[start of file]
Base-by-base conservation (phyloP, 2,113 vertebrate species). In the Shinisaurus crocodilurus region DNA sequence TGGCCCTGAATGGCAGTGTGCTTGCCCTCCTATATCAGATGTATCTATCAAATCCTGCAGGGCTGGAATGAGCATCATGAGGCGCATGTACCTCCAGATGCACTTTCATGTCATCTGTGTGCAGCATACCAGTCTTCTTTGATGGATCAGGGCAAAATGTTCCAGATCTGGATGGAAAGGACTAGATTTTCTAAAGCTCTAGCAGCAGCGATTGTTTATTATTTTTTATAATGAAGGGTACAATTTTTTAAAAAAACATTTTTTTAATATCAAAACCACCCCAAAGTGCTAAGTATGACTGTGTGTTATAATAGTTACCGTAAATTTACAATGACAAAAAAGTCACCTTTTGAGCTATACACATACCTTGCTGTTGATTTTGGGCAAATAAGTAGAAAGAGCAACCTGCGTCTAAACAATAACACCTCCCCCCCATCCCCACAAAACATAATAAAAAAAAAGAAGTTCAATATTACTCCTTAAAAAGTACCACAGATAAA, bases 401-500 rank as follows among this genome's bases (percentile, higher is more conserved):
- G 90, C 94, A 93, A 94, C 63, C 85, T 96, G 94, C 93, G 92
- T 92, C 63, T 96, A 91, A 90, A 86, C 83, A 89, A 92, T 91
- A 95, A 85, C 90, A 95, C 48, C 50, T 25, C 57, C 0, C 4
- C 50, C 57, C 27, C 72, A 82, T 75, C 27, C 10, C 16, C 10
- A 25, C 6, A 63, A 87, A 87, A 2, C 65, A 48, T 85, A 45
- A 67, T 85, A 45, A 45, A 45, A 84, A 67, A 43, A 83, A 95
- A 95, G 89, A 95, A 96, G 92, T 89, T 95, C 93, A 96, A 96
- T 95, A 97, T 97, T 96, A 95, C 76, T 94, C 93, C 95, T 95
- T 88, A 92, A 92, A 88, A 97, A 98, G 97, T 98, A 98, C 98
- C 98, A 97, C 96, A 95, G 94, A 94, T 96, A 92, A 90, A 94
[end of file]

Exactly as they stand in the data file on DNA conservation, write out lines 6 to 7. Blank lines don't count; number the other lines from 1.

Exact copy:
- A 25, C 6, A 63, A 87, A 87, A 2, C 65, A 48, T 85, A 45
- A 67, T 85, A 45, A 45, A 45, A 84, A 67, A 43, A 83, A 95